There is a street and U-Bahn station in Vienna called Handelskai. Over the speakers in subway and busses I always hear it pronounced like "Handelski". However, other "Kais" (eg. "Franz-Josefs-Kai") were pronounced "kai" / "kay". Why is this only word pronounced different?

  • 2
    Probably a glitch in the recording. I see no reason to pronounce it differently. Kudos for such an interesting observation, though!
    – Stephie
    Commented Feb 9, 2015 at 10:36

3 Answers 3


As the voice of Vienna public transport has changed two years ago, I don't know which you are referring to, but you may convince yourself by listening to the old announcements of Franz Kaida (http://www.fpdwl.at/forum/downloads/ansagen/u-bahn/6-stationsansagen-linie-u6/index.html) that he didn't say "kee" (English pronunciation) but an elongated "kay" which may sound like "kee" in the ears of an English native speaker – or a Polish one, which I can't tell. If you're not referring to the "old" voice, the new one of Angela Schneider is even better trained and certainly didn't let wrongly slip an "ee".

You can get the answer why "Kai" is pronounced like the French "quai" from etymological sources like the Deutsches Wörterbuch von Jacob und Wilhelm Grimm: "Kai" is, until today, often taken for a word of French origin and thus pronounced, although it is of Netherlandish origin ("Man findet in deutschem text häufig die franz. form, weil man das wort gewöhnlich für ein franz. hält, auch franz. ausspricht, schwerlich mit recht"). But this seems to be the case not only in Vienna or Austria, but also in several regions throughout Germany. Wherever the word has the French spelling outside French-speaking countries, of course, it is usually also pronounced that way.

  • 2
    Unfortunately, the audio recording seems to have been lost.
    – Carsten S
    Commented Jun 24, 2022 at 9:00

In Vienna, Kai is pronounced [keː] instead of [kaɪ̯].

  • Could you please say something about the difference OP claims to hear? Are all other stations pronounced "atypically"?
    – Stephie
    Commented Feb 10, 2015 at 5:45
  • I don't really know about that. Maybe it's just a speech computer that is unadapted.
    – Benjoyo
    Commented Feb 10, 2015 at 13:26
  • 1
    No, not a computer. On the official homepage of Wiener Linien, there is a link to a making-of video for the sounds. There is also a fan page where you can find the full audio files of the older versions used until a few yours ago
    – Hulk
    Commented Feb 11, 2015 at 6:08
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    As far as I know Kai = riverbank in English and all those places are pronounced [ke:] in Vienna.
    – Al Kepp
    Commented Sep 7, 2019 at 11:40
  • @AlKepp: Does the word have a different meaning in Austria than in Germany? In Germany, a "Kai" is not simply a riverbank, but a wharf; a stretch of a shoreline which has been fortified with a vertical wall to enable the landing of ships. Commented Jun 24, 2022 at 19:50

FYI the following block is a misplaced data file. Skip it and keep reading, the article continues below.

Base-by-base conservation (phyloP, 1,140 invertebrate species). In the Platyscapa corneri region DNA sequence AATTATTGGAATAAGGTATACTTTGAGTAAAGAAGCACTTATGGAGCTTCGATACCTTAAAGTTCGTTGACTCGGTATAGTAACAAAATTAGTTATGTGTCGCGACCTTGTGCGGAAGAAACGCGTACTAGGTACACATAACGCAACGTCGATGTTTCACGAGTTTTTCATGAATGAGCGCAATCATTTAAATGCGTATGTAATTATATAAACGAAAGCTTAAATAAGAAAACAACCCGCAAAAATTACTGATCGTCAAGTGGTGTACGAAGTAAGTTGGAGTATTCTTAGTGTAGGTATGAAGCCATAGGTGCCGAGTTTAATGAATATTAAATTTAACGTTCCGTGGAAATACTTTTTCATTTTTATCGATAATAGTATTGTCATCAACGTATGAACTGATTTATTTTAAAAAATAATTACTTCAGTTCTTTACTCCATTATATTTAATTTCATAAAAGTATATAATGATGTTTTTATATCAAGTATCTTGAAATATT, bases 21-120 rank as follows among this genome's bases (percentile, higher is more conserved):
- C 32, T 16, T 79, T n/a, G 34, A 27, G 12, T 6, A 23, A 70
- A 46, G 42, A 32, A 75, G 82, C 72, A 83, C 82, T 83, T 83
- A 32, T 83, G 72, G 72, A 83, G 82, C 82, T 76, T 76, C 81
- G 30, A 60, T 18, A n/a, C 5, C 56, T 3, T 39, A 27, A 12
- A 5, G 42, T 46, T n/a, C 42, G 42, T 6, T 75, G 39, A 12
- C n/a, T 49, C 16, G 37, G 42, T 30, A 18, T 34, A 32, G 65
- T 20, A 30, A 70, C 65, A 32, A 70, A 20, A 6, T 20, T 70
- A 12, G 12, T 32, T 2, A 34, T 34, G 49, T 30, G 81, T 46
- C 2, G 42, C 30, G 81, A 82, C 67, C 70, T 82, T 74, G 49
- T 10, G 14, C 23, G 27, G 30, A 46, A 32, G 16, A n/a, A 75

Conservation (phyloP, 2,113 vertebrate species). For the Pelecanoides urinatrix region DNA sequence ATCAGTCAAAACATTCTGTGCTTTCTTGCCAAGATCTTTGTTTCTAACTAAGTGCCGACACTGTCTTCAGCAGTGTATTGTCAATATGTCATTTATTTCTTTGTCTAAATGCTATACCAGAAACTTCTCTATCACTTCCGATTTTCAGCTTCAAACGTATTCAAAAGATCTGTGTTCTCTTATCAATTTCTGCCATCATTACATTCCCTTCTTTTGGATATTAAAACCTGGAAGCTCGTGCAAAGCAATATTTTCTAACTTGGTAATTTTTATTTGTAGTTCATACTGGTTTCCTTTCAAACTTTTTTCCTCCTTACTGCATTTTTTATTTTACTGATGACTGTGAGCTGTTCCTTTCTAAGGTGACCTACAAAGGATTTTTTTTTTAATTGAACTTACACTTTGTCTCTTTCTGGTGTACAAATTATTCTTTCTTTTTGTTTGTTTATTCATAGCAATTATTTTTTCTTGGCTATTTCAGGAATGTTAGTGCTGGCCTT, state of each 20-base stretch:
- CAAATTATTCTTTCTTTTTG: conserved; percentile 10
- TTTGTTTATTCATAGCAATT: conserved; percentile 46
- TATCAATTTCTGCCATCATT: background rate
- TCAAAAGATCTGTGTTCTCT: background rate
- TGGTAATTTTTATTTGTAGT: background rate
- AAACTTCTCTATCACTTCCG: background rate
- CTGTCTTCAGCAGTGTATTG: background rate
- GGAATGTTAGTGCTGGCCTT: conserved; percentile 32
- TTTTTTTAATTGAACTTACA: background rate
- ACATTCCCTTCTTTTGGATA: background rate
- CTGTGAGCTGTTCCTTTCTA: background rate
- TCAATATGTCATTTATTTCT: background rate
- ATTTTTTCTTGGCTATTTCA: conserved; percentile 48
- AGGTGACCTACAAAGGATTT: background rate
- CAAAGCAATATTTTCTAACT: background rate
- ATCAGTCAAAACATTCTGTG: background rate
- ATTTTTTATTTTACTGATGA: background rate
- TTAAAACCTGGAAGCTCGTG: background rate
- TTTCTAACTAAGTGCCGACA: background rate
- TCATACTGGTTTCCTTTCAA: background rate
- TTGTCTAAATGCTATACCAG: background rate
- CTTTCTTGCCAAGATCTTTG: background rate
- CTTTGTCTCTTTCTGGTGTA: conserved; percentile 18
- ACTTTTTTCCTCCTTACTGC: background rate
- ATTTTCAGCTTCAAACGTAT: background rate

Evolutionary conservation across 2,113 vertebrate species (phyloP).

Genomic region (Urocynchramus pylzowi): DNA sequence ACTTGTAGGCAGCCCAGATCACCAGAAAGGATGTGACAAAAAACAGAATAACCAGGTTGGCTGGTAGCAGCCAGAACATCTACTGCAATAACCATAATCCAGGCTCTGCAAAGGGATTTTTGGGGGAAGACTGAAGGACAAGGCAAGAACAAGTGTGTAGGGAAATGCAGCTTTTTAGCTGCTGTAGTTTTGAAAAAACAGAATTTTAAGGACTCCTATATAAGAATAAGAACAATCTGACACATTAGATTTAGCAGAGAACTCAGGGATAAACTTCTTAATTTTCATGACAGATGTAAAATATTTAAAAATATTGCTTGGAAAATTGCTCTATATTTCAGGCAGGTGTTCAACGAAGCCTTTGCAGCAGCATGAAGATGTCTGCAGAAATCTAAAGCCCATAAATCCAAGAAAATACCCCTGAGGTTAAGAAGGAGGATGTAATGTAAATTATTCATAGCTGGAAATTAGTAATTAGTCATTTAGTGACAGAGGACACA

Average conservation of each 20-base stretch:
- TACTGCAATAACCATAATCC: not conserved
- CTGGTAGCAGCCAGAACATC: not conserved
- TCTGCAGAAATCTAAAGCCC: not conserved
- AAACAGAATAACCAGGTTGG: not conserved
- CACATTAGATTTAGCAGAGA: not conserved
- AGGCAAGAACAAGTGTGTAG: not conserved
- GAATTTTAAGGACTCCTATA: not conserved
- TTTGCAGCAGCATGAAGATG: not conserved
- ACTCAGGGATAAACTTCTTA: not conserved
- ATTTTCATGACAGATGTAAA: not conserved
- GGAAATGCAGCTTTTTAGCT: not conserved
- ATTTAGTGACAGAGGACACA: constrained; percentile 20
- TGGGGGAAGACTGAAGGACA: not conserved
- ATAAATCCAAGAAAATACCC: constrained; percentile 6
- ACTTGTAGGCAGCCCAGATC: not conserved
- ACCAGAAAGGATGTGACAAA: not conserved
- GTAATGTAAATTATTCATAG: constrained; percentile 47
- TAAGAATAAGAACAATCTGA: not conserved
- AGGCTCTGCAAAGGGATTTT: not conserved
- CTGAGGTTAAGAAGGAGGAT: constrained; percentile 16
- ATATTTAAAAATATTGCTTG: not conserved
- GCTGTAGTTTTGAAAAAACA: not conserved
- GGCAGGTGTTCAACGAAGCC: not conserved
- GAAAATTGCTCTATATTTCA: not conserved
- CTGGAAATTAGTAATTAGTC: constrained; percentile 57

It isn't pronounced differently, maybe the sound recording is different due to technical reasons. In Vienna, "Kai" is pronounced [ke:].

Till the end of the 19th century, most foreign words in Austrian German were French (or Latin or Yiddish, some were Italian and some from Slavic languages), not English, not Dutch. French was considered to be more noble, and English played no role at all.

The original spelling was "Handelsquai" from the French word "quai", see e.g. https://www.geschichtewiki.wien.gv.at/Handelskai and therefore the "quai" was also pronounced French-like.

  • 'and therefore the "quai" was also pronounced French-like' - is that the reason for the pronunciation? I'm asking because in my impression, the "ai"/"ei" sound is always pronounced like something between 'ä' and 'e' by most speakers with Austrian pronunciation, no matter what word I'm looking at. Commented Jun 24, 2022 at 19:54
  • @O. R. Mapper : Yes, it is, you're right. In this case, the French origin of the word "quai" is the reason for today's pronunciation of "-kai" in Vienna.
    – ASlateff
    Commented Apr 17, 2023 at 18:29
  • Well ... do you have any references in support of that claim? I mean, anything that would convincingly overrule the factor that even the word spelt "Kai", which is pronounced [kai] by people from most parts of Germany, would be pronounced similar to [ke:] by people from Vienna, anyway? Commented Apr 17, 2023 at 20:48
  • I live in Vienna, Austria, and was also born here. :-) The reference has already been linked in my answer above from Jun 24, 2022.
    – ASlateff
    Commented Apr 17, 2023 at 21:07
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    The monophtongisation in Viennese dialect, which you might be talking about, is not a closed [e:], but an open [ɛ:]. So, the word "Kai" is pronounced [ke:] due to its French origin, but "Kaiser" is monophtongized pronounced [ˈkɛ:sa] in Viennese dialect, and [ˈkaɪzə] in official High German.
    – ASlateff
    Commented Apr 17, 2023 at 21:18

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